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Shorb v. Josephine County Circuit Court

United States District Court, D. Oregon, Medford Division

October 12, 2017


          OPINION & ORDER


         This matter comes before the Court on Defendants' Motion to Dismiss the Amended Complaint. ECF No. 14. Plaintiff has not responded to the motion and the time for doing so has passed. For the reasons set forth below, the motion is GRANTED and this case is DISMISSED with prejudice.


         The Amended Complaint, which is styled "Amended Bill in Equity in Exclusive Equity, " ECF No. 6, is disjointed and difficult to read. It is, for the most part, an incomprehensible gibberish of misapplied legal and quasi-legal terms. To the extent that the Amended Complaint can be understood, it appears to bring some sort of common law civil and/or equity action related to Plaintiff Charles Shorb's criminal conviction in Oregon state court.

         In 2008, Shorb was convicted of Rape in the First Degree and Sexual Abuse in the First Degree following a jury trial in Josephine County Circuit Court. Shorb is currently in the custody of the Oregon Department of Corrections and is proceeding pro se. Shorb brings this action against the Josephine County Circuit Court, two state court judges, and the Josephine County District Attorney, apparently for acts taken in the course of Shorb's criminal prosecution.

         Shorb has previously filed a petition for habeas corpus, which was denied in February 2017. Shorb v. Nooth, 2:14-cv-02005-SB, 2017 WL 465469 (D. Or. Feb. 2, 2017). That matter is currently on appeal in Shorb v. Nooth, Ninth Circuit Case No. 17-35102.


         Where a plaintiff "fail[s] to state a claim upon which relief can be granted, " the court must dismiss the action. Fed, R. Civ. P. 12(b)(6). In order to state a viable claim, a plaintiff must allege "enough facts to state a claim to relief that is plausible on its face." Bell Atl Corp. v. Twombly, 550 U.S. 544, 570 (2007); see also Ashcroft v. Iqbah 556 U.S. 662, 679 (2009). This means a complaint must contain "factual content that allows the court to draw the reasonable inference that the defendant is liable for the misconduct alleged." Iqbal, 556 U.S. at 678 (internal quotation marks and citation omitted). The complaint must contain "well-pleaded facts" which "permit the court to infer more than the mere possibility of misconduct." Id. at 679.

         For purposes of a motion to dismiss, the complaint is liberally construed in favor of the plaintiff and its allegations taken as true. Rosen v. Walters, 719 F.2d 1422, 1424 (9th Cir. 1983). Bare assertions, however, that amount to nothing more than a "formulaic recitation of the elements" of a claim "are conclusory and not entitled to be assumed true." Iqball 556 U.S. at 681.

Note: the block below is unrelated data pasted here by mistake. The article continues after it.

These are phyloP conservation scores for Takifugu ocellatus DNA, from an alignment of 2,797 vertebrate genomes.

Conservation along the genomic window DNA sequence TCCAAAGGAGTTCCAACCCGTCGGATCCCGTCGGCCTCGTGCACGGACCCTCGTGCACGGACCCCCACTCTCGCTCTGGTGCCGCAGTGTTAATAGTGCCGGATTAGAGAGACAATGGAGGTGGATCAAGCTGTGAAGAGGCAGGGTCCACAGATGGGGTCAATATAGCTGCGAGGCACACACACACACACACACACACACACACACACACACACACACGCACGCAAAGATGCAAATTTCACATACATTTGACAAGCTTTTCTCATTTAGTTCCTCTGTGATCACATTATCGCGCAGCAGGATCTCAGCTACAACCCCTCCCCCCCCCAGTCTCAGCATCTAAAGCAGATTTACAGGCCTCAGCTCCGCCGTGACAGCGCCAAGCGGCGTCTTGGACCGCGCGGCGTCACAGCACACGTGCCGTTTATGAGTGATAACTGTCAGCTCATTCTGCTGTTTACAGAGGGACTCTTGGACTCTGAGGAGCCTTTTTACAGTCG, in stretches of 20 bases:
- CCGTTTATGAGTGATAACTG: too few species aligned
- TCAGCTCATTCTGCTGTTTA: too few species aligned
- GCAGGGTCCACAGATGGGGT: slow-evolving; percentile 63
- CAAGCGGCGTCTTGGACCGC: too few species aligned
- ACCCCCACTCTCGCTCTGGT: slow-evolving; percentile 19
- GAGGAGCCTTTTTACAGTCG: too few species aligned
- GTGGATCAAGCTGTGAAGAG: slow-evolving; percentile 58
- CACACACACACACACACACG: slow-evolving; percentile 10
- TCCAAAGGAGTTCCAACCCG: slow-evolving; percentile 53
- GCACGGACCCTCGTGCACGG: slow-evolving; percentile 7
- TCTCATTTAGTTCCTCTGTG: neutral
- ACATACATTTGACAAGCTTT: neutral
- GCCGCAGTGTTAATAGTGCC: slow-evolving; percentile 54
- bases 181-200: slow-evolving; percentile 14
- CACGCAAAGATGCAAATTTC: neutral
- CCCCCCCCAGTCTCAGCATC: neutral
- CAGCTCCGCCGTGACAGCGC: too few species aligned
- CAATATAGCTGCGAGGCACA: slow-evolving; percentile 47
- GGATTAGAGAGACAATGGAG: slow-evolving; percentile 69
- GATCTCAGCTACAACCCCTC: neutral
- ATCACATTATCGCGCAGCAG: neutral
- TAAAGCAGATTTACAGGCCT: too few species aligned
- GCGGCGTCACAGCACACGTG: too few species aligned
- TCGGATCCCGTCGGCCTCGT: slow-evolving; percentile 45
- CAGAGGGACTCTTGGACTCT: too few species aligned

Pro se pleadings are held to less stringent standards than pleadings by attorneys. Haines v. Kerner, 404 U.S. 519, 520-21 (1972). That is, the court should construe pleadings by pro se plaintiffs liberally and afford the plaintiffs the benefit of any doubt. Karim-Panahi v. Los Angeles Police Dep't, 839 F.2d 621, 623 (9th Cir. 1988). Additionally, a pro se litigant is entitled to notice of the deficiencies in the complaint and the opportunity to amend, unless the complaint's deficiencies cannot be cured by amendment. Id.


         Defendants move to dismiss this case with prejudice on the grounds that (1) this Court lacks jurisdiction over Shorb's claims; (2) Josephine County Circuit Court is entitled to sovereign immunity under the Eleventh Amendment; (3) the individual Defendants are entitled to judicial or prosecutorial immunity for acts taken in the course of Shorb's criminal prosecution; (4) Shorb has failed to state a claim against Defendants; (5) Defendants are entitled to qualified immunity; and (6) Shorb has failed to properly serve Defendants.

         As a preliminary matter, Defendants have requested that the Court take judicial notice of the docket sheet for Shorb's underlying criminal conviction in Josephine County Circuit Court, State v. Shorb, Case No. 05CR0974, which is attached to Defendants' Motion to Dismiss as Exhibit 1. Although district courts may not consider any material beyond the pleadings in ruling on a Rule 12(b)(6) motion, they may take judicial notice of documents referenced in the complaint, pleadings from other relevant proceedings, as well as matters in the public record, without converting a motion to dismiss into one for summary judgment. Intri-Plex Techs., Inc. v. Crest Grp., Inc., 499 F.3d 1048, 1052 (9th Cir. 2007). The Ninth Circuit has "extended the doctrine of incorporation by reference to consider documents in situations where the complaint necessarily relies upon a document or the contents of the document are alleged in a complaint, the document's authenticity is not in question and there are no disputed issues as to the document's relevance." Coto Settlement v. Eisenberg, 593 F, 3d 1031, 1038 (9th Cir. 2010); see also Fed. R.Evid.201.

         In this case, the docket sheet for State v. Shorb is a matter of public record and it is necessarily relied upon by the Amended Complaint, Shorb has not objected to Defendants' request for judicial notice, or otherwise responded to Defendants' motion, and the time for doing so has now passed, The ...

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